. . . you'll have room to tell us some of what happens. Insofar as you call this a "retelling," I assume Dorothy encounters allies who join her on the journey. Tell us the story, preferably without resorting to simply listing Dorothy's friends and the obstacles they overcome.

Was there small print in the contract that specified her life would be eternal only if she didn't get staked?


Anonymous said...

I'm not a fan of basing your own work on someone else's, but there is a market for it. Keeping that in mind....

"world's first vampire" She can't be just any vampire. She has to be the world's first vampire? *eye roll* Seriously, is there a reason she needs to be the first vampire? Please review your manuscript for other possible Mary Sue qualities (not saying they're there, but you've already raised one red flag) Also, people who love their vampire lore may take issue.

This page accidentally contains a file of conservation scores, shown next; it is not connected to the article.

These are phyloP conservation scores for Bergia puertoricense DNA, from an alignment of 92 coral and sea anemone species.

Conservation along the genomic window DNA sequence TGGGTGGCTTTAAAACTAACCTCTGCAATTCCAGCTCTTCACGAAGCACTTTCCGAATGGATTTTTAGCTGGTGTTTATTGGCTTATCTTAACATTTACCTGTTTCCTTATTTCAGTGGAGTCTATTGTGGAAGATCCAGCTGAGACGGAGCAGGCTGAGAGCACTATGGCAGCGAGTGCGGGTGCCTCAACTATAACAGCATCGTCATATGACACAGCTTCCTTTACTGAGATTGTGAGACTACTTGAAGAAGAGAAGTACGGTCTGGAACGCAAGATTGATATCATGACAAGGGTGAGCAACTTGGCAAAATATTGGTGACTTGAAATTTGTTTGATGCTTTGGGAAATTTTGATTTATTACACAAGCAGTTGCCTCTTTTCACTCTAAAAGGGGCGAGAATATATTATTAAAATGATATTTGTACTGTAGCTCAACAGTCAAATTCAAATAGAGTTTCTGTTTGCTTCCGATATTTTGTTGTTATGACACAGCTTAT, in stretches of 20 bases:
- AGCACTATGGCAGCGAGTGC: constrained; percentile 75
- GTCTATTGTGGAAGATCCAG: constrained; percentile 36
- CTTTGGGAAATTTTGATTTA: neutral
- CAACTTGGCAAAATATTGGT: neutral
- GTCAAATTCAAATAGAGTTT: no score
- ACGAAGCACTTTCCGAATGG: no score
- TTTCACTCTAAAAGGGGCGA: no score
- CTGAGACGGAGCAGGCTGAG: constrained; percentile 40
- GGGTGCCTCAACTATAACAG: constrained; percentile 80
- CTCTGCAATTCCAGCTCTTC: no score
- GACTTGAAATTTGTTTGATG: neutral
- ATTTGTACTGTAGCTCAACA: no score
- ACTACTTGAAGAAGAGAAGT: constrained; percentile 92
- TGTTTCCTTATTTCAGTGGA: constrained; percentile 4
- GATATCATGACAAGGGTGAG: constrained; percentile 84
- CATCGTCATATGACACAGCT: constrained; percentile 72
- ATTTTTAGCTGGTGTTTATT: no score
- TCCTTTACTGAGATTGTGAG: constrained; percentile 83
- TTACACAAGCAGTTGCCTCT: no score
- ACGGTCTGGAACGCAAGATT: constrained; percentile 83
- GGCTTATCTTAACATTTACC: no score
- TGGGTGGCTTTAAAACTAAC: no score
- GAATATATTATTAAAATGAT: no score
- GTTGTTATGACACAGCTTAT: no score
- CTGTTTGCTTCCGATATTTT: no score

When you say she doesn't remember anything after being staked, it sounds like she doesn't remember what happened between being staked and ending up in hell. In which case, so what? Later it sounds like she doesn't remember her years as a vampire either. I'm left with her remembering her life up to seventeen, then maybe remembering being staked, then being in hell. Is that accurate? Try to be more clear.

Not sure where the angel comes into it. Does she break into hell specifically to tell Dorothy how to save herself, or is she there for another reason and helps out in passing? Also, as EE said, this is a detail that can probably be left out of the query. Get Dorothy on the road ASAP.

You say she sold her soul. How did she get it back? Just by going to hell? How are you defining "sold her soul"? I'm asking this because the guilt, memories, and character arc seem to be at least partially based on it.